Side effects of dietary supplements commonly used by teens for weight loss, or to boost energy, may cause serious and potentially life-threatening injuries, according to the findings of new research.
In a study published in the Journal of Adolescent Health on June 5, Harvard researchers found that many weight loss dietary supplements were linked to cases of severe medical events involving teens, including reports that resulted in death, disability, and hospitalization.
Researchers studied adverse event report data from the U.S. Food and Drug Administration (FDA) Adverse Event Reporting System between January 2004 and April 2015. The reports were focused on the food and dietary supplements database and occurred among individuals up to 25 years old.
Researchers found 977 dietary supplement-related adverse events, which included death, disability, life-threatening events, hospitalization, emergency room visits, and some required intervention to prevent disability.
According to the findings, teens and young adults who took supplements for muscle building, energy, and weight loss faced three times the risk of severe side effects when compared to the use of vitamins.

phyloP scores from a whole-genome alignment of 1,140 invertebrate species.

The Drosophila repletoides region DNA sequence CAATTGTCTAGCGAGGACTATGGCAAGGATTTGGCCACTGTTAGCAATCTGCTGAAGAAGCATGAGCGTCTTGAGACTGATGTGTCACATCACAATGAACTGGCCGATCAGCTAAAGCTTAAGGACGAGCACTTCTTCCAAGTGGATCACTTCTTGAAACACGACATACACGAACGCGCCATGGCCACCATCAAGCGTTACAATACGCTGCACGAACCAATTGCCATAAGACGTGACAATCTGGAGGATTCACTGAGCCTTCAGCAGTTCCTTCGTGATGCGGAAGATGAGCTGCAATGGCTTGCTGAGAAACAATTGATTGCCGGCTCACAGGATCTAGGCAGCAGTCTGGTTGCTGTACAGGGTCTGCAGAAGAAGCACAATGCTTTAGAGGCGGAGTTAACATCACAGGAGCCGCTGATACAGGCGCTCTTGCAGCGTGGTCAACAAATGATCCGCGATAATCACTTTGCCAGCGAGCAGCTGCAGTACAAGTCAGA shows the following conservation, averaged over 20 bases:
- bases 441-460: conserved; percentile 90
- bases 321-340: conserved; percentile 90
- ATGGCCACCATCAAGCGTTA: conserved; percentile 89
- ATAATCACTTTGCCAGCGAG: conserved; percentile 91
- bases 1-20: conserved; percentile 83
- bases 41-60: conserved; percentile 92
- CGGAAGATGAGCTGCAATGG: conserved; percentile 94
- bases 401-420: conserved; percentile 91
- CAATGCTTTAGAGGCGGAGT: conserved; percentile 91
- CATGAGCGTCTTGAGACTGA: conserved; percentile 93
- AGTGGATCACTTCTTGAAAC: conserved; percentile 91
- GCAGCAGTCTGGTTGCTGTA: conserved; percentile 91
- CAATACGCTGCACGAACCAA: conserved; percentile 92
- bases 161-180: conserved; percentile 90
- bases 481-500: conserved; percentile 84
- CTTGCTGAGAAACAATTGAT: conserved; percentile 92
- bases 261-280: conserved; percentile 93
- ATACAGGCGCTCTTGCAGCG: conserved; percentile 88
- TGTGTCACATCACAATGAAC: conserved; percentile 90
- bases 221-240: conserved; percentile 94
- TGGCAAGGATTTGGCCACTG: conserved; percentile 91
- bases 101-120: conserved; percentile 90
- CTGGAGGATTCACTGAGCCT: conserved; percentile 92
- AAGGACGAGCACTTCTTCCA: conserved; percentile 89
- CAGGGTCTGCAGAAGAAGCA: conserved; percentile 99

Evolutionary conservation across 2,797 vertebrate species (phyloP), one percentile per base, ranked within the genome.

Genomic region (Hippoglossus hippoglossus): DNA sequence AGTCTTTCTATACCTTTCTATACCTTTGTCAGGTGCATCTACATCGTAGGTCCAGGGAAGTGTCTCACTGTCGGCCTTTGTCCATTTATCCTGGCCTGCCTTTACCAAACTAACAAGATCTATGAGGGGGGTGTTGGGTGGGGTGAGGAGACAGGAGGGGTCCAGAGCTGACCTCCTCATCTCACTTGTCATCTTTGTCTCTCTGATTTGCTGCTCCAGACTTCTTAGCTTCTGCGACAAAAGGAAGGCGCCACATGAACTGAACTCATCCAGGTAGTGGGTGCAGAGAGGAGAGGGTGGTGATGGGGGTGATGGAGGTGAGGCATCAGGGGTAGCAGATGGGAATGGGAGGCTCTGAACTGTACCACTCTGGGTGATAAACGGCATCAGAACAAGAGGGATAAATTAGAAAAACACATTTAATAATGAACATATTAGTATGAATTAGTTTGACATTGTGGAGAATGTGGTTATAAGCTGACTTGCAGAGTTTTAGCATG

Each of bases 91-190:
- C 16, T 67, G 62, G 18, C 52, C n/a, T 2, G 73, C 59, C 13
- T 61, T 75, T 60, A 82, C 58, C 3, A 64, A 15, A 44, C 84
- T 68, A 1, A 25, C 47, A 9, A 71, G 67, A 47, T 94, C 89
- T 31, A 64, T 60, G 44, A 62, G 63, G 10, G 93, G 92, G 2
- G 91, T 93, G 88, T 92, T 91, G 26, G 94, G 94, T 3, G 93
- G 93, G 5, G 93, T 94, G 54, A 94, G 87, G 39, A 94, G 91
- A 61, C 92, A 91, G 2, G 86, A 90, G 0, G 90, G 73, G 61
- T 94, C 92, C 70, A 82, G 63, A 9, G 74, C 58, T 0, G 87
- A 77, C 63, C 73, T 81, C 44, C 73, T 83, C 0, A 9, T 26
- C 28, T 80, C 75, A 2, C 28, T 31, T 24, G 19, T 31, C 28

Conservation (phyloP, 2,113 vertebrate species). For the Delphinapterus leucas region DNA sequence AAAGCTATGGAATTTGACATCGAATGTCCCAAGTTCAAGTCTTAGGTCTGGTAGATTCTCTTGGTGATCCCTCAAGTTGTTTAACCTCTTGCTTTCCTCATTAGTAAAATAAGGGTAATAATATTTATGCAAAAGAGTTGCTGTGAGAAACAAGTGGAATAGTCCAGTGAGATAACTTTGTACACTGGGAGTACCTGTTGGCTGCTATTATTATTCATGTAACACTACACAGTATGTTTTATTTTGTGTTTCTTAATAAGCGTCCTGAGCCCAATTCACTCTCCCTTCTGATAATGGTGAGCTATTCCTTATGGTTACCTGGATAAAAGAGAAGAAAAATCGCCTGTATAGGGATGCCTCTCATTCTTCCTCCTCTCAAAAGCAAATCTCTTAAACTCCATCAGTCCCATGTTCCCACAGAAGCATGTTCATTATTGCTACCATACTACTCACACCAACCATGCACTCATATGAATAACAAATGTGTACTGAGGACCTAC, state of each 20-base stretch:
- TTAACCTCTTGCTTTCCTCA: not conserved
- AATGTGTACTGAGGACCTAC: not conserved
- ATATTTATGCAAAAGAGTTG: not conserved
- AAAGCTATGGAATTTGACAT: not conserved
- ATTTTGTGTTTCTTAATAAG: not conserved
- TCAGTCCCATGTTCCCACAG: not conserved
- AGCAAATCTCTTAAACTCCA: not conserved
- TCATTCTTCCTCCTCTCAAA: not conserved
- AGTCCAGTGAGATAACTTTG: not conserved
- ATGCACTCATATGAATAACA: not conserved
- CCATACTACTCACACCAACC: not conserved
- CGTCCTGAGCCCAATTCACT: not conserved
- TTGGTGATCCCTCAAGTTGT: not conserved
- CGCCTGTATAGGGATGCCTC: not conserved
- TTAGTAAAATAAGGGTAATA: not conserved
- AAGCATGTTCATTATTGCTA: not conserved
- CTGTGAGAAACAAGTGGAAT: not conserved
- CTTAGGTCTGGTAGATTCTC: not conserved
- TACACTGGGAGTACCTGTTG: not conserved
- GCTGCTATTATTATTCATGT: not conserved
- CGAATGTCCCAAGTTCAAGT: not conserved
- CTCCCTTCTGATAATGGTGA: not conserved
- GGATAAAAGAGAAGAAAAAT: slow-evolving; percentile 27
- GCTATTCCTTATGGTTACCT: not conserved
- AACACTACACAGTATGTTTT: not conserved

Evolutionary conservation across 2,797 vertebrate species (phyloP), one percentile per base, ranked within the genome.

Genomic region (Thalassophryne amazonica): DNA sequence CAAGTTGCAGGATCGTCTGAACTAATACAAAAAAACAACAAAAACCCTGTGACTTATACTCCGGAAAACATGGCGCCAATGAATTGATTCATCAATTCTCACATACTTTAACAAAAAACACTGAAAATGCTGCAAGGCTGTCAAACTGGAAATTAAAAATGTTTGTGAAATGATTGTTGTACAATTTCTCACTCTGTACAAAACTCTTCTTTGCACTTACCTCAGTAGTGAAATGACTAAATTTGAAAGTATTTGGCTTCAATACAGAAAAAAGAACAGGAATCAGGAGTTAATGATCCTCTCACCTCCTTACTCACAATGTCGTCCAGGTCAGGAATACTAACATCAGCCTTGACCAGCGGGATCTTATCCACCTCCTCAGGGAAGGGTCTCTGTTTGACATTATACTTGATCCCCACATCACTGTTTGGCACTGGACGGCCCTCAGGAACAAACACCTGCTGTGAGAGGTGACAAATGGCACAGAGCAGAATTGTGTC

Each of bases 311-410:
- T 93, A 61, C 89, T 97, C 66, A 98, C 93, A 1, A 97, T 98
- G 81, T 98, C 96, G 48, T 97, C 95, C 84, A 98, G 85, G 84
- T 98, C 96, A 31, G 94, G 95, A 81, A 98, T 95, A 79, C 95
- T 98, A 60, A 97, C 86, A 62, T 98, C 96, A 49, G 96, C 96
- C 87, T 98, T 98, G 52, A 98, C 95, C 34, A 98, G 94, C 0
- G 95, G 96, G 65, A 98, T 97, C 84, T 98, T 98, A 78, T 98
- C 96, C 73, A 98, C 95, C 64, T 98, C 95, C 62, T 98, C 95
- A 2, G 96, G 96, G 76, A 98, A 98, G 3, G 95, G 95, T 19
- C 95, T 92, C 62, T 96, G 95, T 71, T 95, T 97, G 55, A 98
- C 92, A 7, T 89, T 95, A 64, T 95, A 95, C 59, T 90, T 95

Roughly 40% of those who experienced side effects had to go to the emergency room, were hospitalized, suffered disability or death. The remaining consumers had visits to the doctor’s office for treatment.
Typically, the supplement contained dangerous ingredients not listed on the label or users were combining them with other supplements or prescription medications that can result in harmful combinations. Many underage users were taking supplements that were expressly indicated for use in people 18 and older only.
Researchers also noted that the actual rate of adverse events could be significantly higher than the data indicates since many patients who experience symptoms may not understand the symptoms are linked to the supplements they are taking.
While many supplements can contain illegal ingredients, the majority of supplements are safe, the researchers noted. However, it can be difficult to determine which ones are safe and which are not. The FDA does not regulate dietary supplements in the same way prescription drugs are regulated. The agency is only allowed to regulate a dietary supplement if it becomes a threat to public health.
For that reason, many health experts advise consumers to consult a doctor before taking dietary supplements, especially when taking them with other supplements and/or medications.
Similarly, researchers emphasize new regulations are needed to reduce access to some ingredients and dietary supplements to prevent consumption among children, teens, and young adults.